Given how crucial wheels are to our daily lives, it is only fitting to ensure that they are properly maintained and kept in optimal condition. Don’t worry, we are not attempting to reinvent the wheel, but rather provide you with valuable information on how to ensure their continued reliability.
We harp about the importance of preventative maintenance in every segment of the industry. From your oil drain intervals to your tire pressure, there’s a lot of things to consider but one of the most crucial operations to actively keep an eye on is the one that literally moves your vehicle into motion.
Here are some go-to tips to help keep your fleet’s wheels on a roll.
This one should be obvious – keep them clean – Wheels and tires get the brunt of the harmful elements since they are more exposed to the roads. If not cleaned, a build up of mud, chemicals, corrosives and/or grime could cause some serious damage or abrasions. It’s best for the appearance and overall performance of the wheels if you keep them looking sharp.
Cleaning your wheels also acts as a great time to check for any cracks or rust that could be forming- this is especially important for off-road applications or trucks operating on uneven surfaces (ie. construction zones or mountainous terrain) these are the ones more prone to damage. We all know that should cracks and rust go unrepaired, it’s only a matter of time before it gets worse. That said, address any issues you may find as soon as possible to lessen the severity of damage.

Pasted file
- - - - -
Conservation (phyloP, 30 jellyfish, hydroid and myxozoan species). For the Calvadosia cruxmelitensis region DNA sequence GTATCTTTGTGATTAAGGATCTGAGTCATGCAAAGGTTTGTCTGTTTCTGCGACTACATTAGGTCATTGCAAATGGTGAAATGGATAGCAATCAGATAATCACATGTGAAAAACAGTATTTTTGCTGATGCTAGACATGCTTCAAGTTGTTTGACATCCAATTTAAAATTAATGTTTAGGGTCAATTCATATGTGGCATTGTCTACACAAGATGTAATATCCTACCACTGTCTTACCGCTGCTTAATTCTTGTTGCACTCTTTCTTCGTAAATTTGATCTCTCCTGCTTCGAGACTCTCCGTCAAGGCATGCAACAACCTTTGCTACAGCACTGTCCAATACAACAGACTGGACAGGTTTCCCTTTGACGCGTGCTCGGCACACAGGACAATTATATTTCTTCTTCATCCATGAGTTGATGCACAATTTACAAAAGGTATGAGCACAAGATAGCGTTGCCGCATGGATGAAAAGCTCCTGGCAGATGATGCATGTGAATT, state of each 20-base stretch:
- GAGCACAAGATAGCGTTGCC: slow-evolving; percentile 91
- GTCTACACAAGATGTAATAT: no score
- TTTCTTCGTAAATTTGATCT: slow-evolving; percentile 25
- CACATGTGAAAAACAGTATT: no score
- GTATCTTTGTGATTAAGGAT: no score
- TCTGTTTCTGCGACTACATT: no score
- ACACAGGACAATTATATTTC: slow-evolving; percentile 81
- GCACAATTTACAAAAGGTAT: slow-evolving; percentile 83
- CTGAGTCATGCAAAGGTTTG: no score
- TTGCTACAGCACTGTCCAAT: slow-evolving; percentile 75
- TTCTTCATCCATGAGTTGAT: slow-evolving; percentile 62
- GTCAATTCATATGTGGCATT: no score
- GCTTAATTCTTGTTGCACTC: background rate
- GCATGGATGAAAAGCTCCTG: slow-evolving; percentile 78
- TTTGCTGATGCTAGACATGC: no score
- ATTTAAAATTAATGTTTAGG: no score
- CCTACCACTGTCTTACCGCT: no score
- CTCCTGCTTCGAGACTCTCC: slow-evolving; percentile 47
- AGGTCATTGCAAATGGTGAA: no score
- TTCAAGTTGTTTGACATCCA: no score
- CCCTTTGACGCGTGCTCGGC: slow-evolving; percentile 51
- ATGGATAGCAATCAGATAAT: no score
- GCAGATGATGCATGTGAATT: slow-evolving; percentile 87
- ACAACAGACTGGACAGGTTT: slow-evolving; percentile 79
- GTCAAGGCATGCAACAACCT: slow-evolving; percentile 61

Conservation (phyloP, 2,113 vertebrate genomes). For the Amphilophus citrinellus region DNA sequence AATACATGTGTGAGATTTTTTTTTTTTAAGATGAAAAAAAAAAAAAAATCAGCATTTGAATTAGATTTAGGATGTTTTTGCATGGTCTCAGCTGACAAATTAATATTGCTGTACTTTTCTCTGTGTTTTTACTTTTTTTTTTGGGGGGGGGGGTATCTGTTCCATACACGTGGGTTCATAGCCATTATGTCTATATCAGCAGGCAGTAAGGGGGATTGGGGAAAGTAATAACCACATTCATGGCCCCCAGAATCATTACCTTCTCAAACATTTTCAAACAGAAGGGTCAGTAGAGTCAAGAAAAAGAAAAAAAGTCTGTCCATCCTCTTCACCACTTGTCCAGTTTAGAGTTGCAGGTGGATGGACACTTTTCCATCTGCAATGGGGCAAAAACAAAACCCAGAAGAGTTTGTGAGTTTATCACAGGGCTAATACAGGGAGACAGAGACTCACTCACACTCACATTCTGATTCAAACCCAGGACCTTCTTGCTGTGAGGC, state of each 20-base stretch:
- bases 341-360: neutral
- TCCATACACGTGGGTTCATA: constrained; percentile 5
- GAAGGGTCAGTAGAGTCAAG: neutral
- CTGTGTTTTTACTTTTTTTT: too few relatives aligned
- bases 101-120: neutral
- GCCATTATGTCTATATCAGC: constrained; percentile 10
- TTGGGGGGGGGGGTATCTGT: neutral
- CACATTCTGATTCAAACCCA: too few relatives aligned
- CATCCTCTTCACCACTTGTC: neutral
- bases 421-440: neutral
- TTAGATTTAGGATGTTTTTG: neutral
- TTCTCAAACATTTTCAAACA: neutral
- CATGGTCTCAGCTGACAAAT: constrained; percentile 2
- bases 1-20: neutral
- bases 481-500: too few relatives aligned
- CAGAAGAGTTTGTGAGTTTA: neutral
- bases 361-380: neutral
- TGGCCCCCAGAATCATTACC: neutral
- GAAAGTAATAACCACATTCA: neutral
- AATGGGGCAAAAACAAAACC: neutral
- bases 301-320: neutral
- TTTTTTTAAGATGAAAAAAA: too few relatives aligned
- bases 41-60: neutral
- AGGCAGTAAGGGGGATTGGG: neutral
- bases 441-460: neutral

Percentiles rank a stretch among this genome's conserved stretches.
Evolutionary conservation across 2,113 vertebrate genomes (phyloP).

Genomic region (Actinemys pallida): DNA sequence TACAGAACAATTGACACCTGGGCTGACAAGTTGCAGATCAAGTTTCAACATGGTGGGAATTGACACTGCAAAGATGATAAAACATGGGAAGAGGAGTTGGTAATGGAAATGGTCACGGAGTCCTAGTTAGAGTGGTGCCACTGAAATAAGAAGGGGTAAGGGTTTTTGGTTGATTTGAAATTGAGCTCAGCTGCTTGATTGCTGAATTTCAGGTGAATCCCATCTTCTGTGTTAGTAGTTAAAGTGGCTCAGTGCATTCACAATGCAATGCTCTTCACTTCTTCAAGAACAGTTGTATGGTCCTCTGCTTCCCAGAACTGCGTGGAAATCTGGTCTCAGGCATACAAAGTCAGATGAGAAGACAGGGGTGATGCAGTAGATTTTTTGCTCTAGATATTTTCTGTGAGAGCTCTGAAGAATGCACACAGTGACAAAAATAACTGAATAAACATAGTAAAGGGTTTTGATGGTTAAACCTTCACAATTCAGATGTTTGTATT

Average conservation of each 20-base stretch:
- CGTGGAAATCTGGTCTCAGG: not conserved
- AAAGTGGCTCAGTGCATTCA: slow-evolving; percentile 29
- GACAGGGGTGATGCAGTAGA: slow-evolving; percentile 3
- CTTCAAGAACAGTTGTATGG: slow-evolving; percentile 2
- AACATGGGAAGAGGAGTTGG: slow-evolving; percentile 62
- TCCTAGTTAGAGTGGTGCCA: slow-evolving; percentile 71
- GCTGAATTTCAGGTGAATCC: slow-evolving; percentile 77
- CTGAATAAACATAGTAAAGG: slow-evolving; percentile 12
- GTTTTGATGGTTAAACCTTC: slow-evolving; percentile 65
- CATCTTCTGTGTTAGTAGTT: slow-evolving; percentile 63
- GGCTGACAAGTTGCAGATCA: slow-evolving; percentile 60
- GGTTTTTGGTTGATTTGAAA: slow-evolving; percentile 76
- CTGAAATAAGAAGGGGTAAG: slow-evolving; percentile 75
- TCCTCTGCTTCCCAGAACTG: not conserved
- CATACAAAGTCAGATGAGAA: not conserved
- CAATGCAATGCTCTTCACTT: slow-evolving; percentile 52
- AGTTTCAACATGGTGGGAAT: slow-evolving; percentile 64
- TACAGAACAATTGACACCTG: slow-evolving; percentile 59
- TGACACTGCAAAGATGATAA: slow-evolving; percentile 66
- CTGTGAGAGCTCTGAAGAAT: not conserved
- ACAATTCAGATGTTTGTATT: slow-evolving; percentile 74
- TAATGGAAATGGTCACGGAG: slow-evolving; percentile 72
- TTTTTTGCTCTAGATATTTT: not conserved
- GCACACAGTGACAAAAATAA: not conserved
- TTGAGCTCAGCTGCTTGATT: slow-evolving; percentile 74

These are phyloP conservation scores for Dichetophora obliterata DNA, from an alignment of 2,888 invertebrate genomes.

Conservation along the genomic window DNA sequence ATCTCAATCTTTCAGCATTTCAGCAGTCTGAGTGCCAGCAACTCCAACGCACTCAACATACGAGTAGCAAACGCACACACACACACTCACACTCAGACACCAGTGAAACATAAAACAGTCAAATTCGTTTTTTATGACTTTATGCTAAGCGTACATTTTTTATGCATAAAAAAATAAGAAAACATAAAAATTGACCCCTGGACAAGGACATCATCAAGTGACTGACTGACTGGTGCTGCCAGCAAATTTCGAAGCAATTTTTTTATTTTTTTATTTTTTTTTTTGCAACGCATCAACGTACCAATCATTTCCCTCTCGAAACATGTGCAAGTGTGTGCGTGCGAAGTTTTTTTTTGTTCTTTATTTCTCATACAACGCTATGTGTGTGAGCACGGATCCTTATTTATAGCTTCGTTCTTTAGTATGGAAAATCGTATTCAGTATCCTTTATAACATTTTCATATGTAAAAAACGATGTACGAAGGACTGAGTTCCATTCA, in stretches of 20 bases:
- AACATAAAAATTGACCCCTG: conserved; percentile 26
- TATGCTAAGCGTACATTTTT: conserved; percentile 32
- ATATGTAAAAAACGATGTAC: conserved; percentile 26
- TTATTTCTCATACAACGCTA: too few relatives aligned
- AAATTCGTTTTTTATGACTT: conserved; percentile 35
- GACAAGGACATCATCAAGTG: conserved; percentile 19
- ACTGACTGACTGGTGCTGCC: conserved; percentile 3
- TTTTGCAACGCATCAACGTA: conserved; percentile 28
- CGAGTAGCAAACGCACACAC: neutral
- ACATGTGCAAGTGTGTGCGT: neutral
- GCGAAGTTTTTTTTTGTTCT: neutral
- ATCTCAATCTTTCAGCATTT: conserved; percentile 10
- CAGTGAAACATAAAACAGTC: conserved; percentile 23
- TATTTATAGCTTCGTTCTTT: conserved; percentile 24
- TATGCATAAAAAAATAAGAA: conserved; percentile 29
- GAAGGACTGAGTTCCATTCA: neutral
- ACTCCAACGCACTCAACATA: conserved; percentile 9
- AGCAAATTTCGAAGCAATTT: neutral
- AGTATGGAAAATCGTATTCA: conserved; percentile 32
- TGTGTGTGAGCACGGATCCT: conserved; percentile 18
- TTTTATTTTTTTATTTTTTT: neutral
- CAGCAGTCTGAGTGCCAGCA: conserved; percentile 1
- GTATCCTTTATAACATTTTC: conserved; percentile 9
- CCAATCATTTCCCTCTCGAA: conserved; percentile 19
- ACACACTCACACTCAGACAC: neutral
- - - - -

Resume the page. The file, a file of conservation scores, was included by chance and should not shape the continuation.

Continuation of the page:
Establishing pre-trip and post-trip inspection guidelines specifically for wheels can help ensure that these checks are being done regularly and consistently. This could include checking tread depth, tire pressure, and overall state of the wheel.
Along with inspection guidelines should come a fleet program to check torque based on duty cycles and operations. Start by checking all of the wheels cap nuts for proper torque after first use or removal and check on wheel nuts during service stops. It’s also important to check that torque wrenches are properly calibrated and wrench sockets are not worn to ensure accuracy during servicing. As a best practice, service techs should be calibrating torque wrenches regularly for best results.
Excessive or inadequate wheel torque can lead to failure of the wheel mounting and loss of a wheel. You definitely don’t want that so be sure to follow wheel torque recommendations from your designated supplier.
Speaking of following protocol: Always follow installation instructions and maintain proper lubrication of the wheel and its components. Diverting from tried and true methods for the sake of time or convenience could be at the expense of performance and reliability.
A simple rule of thumb regarding the frequency of checks: The older the wheel the more the inspections.
With proper maintenance of your truck’s wheels and assuming they are being used for the appropriate application, the wheels should last the entirety of the truck’s lifetime.
Fleet Equipment’s On The Road is sponsored by Rockland Flooring. Subscribe to our newsletter to catch every episode as we dive into the best practices and servicing information to keep your trucks On The Road.